,
Michael J. Newchurch
,
Barry L. Lefer
,
Jay R. Herman
,
Robert J. Swap
,
Alexis K. H. Lau
,
Thomas P. Kurosu
,
Glen Jaross
,
Berit Ahlers
,
Marcel Dobber
,
C. Thomas McElroy
, and
Yunsoo Choi

Abstract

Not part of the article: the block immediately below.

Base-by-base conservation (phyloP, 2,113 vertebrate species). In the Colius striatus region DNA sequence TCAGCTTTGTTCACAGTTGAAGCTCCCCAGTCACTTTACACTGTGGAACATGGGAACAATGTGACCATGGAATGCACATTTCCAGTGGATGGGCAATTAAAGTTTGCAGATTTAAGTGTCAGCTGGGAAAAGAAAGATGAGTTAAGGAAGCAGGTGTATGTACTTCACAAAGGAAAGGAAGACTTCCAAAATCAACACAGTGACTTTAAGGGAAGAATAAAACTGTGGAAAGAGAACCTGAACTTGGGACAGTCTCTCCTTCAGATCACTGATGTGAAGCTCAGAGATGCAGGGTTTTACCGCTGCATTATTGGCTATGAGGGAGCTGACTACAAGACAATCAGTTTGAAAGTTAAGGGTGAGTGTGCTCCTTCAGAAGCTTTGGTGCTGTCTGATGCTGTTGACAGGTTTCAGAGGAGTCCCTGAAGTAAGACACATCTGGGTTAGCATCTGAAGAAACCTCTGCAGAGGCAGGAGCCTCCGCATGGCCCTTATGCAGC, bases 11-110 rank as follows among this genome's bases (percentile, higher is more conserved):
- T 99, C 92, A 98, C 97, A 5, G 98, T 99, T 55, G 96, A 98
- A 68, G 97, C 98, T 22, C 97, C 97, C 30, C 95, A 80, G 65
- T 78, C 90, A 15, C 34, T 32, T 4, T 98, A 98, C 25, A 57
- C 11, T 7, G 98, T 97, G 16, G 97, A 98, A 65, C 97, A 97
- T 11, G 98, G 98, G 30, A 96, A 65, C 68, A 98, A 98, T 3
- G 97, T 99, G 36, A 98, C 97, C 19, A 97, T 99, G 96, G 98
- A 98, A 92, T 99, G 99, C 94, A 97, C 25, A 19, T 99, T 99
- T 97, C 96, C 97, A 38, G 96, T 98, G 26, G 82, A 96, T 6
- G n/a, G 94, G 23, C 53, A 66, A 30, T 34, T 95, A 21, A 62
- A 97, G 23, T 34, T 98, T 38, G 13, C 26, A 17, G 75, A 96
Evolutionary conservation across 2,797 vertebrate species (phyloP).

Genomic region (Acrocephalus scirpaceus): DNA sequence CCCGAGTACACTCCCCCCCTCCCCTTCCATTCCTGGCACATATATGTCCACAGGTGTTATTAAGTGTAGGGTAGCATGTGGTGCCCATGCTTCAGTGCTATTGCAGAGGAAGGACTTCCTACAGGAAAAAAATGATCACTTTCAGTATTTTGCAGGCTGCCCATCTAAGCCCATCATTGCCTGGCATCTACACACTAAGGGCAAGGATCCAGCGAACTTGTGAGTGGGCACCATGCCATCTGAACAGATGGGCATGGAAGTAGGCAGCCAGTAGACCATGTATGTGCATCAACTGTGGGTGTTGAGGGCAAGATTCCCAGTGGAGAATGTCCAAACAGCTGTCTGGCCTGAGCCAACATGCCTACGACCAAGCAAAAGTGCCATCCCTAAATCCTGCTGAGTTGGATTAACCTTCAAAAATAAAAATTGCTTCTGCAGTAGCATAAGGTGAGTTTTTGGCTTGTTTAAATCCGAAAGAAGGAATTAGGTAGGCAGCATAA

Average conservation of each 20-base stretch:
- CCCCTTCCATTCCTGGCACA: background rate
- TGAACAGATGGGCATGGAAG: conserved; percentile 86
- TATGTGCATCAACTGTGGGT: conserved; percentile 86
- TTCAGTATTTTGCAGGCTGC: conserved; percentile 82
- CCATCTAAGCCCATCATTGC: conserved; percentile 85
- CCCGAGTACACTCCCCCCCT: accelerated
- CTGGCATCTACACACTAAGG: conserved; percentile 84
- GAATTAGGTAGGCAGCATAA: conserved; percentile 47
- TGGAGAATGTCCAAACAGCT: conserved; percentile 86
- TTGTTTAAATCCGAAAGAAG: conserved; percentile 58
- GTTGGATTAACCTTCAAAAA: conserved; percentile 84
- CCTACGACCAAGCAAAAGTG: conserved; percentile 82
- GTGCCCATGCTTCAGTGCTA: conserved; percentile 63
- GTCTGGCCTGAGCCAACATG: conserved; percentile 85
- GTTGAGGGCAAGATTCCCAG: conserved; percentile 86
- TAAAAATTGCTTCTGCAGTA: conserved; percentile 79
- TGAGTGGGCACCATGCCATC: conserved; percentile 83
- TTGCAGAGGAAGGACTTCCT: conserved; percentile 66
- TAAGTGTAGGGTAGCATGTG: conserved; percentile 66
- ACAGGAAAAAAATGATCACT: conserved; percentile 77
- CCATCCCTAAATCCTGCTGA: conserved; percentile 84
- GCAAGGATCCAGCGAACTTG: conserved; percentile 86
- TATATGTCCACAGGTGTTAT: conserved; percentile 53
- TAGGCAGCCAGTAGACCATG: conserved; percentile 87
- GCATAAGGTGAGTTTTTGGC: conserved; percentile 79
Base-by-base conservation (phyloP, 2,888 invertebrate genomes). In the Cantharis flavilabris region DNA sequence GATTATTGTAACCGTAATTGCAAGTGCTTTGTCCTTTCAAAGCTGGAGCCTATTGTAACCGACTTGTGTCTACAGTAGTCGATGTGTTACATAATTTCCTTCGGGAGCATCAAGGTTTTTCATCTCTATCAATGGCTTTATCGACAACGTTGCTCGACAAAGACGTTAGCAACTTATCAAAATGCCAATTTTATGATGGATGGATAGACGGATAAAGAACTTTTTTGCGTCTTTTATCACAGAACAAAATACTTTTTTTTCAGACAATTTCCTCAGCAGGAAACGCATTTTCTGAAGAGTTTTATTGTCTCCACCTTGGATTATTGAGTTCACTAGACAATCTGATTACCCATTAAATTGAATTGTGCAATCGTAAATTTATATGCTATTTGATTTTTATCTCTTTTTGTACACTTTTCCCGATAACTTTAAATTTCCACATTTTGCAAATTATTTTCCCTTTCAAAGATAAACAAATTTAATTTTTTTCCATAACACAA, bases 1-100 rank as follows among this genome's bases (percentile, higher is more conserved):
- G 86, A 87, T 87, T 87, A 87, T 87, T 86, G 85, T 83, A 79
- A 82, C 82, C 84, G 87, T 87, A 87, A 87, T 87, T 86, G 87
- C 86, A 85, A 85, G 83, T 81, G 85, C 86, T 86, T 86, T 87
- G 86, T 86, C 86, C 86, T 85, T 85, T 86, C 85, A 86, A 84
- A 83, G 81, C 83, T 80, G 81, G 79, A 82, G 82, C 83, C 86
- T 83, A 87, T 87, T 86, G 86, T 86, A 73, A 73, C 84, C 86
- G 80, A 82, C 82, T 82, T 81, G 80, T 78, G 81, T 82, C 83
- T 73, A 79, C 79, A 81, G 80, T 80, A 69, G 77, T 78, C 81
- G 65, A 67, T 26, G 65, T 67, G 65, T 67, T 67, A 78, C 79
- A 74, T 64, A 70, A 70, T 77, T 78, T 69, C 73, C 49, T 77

The Geostationary Environment Monitoring Spectrometer (GEMS) is scheduled for launch in February 2020 to monitor air quality (AQ) at an unprecedented spatial and temporal resolution from a geostationary Earth orbit (GEO) for the first time. With the development of UV–visible spectrometers at sub-nm spectral resolution and sophisticated retrieval algorithms, estimates of the column amounts of atmospheric pollutants (O3, NO2, SO2, HCHO, CHOCHO, and aerosols) can be obtained. To date, all the UV–visible satellite missions monitoring air quality have been in low Earth orbit (LEO), allowing one to two observations per day. With UV–visible instruments on GEO platforms, the diurnal variations of these pollutants can now be determined. Details of the GEMS mission are presented, including instrumentation, scientific algorithms, predicted performance, and applications for air quality forecasts through data assimilation. GEMS will be on board the Geostationary Korea Multi-Purpose Satellite 2 (GEO-KOMPSAT-2) satellite series, which also hosts the Advanced Meteorological Imager (AMI) and Geostationary Ocean Color Imager 2 (GOCI-2). These three instruments will provide synergistic science products to better understand air quality, meteorology, the long-range transport of air pollutants, emission source distributions, and chemical processes. Faster sampling rates at higher spatial resolution will increase the probability of finding cloud-free pixels, leading to more observations of aerosols and trace gases than is possible from LEO. GEMS will be joined by NASA’s Tropospheric Emissions: Monitoring of Pollution (TEMPO) and ESA’s Sentinel-4 to form a GEO AQ satellite constellation in early 2020s, coordinated by the Committee on Earth Observation Satellites (CEOS).